Hoboken GPS spottings July 2013

Hoboken GPS – Making people dumber?

Common Sense with Hoboken GPS units - Hoboken GPS spottings July 2013Continuing the monthly “PSA Photo Gallery,” Hoboken GPS Spottings (a reminder that it is completely moronic to EVER leave your GPS units behind in your vehicles.) No matter what time of day or night, it’s just not a good idea. Like leaving money on the dash!

You ever wonder what happened to spacial awareness? Like actually knowing your way around, in general? Even in a new or strange area?

So many people have these GPS units these days, it kind of scares me. When you have to rely on a robotic voice to tell you when to turn, it just leaves more time for the brain to rot ingesting things like celebrity news and status updates.

Studying maps is a worthwhile hobby in my opinion. Sure, they can be online maps (which can be distracting with the embedded “features,” but also helpful to find businesses or landmarks). But a good ‘ole reliable paper road atlas is a must have. Because one of these days, something will probably go wrong with the whole GPS satellite infrastructure – which will leave millions with no idea of how to get from point A to point B.

Even if you aren’t a directional dummy, it’s still good to “exercise the brain” often just to keep it in shape! Don’t let technology harm you!

About Hoboken GPS spottings

The Hoboken GPS Spotting feature exists, not for the purpose of publicly “shaming” anyone, but rather to raise awareness that it’s not in your best interest to leave items of value in plain sight. If people chose common sense over convenience or carelessness, perhaps we can provide fewer opportunities for petty criminals to get away with an easy grab.

If this feature just saves one person from being victimized, then it’s worth it to me.

What do you prefer? The hassle of filing a police report and fixing your car? Or taking a few seconds of extra time to prevent it?

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Saturday, August 3, 2013 1:29 pm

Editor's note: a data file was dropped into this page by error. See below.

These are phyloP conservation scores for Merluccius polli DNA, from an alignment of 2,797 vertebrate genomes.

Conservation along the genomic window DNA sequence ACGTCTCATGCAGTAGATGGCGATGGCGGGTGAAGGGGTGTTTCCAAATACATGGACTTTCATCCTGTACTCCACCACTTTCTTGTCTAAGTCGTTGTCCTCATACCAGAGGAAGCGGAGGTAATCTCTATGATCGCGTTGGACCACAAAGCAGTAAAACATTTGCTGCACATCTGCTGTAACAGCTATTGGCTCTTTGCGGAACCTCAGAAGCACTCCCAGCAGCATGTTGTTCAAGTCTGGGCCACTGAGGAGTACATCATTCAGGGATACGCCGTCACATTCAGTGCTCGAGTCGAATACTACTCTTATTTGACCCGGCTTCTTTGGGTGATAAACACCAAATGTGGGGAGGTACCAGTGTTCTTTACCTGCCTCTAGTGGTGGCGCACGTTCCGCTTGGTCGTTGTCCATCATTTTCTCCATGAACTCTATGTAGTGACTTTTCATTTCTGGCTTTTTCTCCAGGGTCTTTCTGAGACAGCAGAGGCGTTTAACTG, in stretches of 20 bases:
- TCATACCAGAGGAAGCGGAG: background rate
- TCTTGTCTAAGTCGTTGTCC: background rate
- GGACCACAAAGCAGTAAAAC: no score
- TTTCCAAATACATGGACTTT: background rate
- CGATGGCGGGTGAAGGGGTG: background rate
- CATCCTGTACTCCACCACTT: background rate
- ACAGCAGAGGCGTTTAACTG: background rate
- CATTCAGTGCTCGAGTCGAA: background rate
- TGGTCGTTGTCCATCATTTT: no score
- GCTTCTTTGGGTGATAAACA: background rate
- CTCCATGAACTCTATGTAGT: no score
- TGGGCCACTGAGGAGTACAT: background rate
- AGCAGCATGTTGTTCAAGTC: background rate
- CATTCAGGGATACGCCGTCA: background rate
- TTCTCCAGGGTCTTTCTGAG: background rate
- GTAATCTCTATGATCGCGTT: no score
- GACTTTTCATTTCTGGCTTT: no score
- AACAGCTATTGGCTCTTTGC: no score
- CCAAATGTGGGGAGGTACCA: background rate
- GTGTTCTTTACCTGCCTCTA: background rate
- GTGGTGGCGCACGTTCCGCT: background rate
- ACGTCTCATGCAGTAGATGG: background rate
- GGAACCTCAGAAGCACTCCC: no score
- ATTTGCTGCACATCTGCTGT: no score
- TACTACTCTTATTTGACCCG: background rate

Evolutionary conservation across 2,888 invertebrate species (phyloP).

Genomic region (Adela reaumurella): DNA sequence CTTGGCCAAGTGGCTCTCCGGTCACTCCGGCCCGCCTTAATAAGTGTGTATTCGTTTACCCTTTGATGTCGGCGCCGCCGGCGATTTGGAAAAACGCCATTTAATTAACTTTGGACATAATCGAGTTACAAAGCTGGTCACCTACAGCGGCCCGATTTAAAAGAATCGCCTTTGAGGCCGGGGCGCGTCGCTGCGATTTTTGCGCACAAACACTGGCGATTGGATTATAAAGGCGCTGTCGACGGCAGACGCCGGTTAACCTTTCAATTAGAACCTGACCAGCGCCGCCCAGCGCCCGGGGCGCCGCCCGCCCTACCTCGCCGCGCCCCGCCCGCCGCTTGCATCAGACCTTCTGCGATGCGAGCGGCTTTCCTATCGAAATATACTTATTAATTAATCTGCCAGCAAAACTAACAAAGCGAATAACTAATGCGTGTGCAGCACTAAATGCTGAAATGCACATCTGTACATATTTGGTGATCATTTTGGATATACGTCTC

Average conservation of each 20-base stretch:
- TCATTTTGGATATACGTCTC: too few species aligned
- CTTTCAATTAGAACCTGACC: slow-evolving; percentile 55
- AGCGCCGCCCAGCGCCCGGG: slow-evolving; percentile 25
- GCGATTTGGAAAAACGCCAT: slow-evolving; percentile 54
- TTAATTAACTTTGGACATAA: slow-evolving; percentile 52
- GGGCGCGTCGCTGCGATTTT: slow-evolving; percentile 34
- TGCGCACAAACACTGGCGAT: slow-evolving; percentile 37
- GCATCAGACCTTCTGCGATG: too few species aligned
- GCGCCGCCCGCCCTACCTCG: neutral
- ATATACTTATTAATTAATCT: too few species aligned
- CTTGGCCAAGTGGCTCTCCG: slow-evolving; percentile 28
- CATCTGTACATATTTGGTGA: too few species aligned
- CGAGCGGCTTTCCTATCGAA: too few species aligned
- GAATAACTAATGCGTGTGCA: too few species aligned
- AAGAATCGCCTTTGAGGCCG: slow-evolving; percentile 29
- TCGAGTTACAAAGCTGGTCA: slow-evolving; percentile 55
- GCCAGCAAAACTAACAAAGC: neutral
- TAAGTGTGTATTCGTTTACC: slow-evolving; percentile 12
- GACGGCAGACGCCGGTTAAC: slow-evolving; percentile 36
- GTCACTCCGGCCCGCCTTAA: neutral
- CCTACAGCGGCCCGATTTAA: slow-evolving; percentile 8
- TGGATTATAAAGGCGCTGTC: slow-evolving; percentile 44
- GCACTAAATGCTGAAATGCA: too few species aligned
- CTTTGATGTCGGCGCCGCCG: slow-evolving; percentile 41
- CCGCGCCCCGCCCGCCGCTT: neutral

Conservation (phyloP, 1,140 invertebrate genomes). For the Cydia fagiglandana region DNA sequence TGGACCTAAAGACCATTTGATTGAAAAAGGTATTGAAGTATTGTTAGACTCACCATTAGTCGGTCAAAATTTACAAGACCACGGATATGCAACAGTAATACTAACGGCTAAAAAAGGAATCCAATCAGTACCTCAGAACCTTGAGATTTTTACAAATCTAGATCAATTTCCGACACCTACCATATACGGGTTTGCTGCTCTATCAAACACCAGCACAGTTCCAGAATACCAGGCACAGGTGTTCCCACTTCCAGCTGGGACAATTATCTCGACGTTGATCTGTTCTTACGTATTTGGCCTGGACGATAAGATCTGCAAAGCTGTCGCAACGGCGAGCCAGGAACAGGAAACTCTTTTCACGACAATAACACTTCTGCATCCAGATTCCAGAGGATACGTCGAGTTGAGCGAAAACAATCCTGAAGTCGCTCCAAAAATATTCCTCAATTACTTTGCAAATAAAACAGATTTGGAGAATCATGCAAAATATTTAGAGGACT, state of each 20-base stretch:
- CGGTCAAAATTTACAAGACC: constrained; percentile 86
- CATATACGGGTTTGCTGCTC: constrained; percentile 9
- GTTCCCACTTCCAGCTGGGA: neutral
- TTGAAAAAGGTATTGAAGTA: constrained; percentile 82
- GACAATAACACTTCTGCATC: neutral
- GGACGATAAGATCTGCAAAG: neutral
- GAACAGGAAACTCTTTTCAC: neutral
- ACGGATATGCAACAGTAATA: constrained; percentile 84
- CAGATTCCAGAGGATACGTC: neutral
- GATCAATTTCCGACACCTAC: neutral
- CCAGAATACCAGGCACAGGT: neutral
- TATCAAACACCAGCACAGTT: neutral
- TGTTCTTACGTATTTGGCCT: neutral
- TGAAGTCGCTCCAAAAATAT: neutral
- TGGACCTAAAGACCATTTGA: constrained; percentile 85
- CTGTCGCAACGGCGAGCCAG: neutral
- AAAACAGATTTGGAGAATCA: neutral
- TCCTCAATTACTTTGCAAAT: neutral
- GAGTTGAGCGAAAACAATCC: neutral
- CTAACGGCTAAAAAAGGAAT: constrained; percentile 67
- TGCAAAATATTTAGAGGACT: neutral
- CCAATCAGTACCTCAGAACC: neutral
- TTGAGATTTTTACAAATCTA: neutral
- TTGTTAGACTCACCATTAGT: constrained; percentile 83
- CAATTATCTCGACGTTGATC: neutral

It doesn’t really matter if you leave your GPS in your car or not. If you’re leaving your car parked outside on the street in Hoboken you obviously don’t care about the car to begin with.

Friday, August 2, 2013 11:53 pm

I hate GPS’ and will never own one unless it comes at part of the car (and I will shut it off). That said…I’ve had many friend coming to visit me from upstate NY who have driven across the GW bridge and back through the Lincoln Tunnel because their GPS told them to as the quickest route. I guess that’s how much faith people have in their GPS.

Thursday, August 1, 2013 1:58 pm

Probably an evolutionary adaptation from our hunter gatherer roots. The hunters needed spacial reasoning to move across the land and return home with dinner. The people at home needed to recognize friend or foe. This would explain why on average men are noticeably more skilled at map reading, while women on average tend to navigate more with visual cues.

Wednesday, July 31, 2013 10:54 pm

Spacial awareness is not an ability that’s evenly distributed across the population.

When I was in grade school, we were tested in various cognitive subjects and my scores for spacial and abstract reasoning were off the charts, on an otherwise middling results graph. I suspect your scores in those areas were (or would have been) in the same neighborhood.

So imagine my dismay when I encountered people with “average” abilities or less (certain ex-girlfriends in particular) who were abysmally bad at reading maps or similar activities I took for granted as intuitively easy. Yet they clearly were not stupid and could often run circles around me in other areas. (well one or two were true dim bulbs but that’s another story)

Some people DO need (or can benefit greatly from) GPS devices, and many of them will shake their heads in pity at my need for a spell checker or my general clumsiness at a keyboard.

But I will agree on the poor judgement that leads people to leave a GPS unit on their dash. For this the expression…

“Life is cruel and random, and dishes out the lessons we need to learn.”

…comes to mind.

In the grand scheme, it will be an inexpensive lesson.

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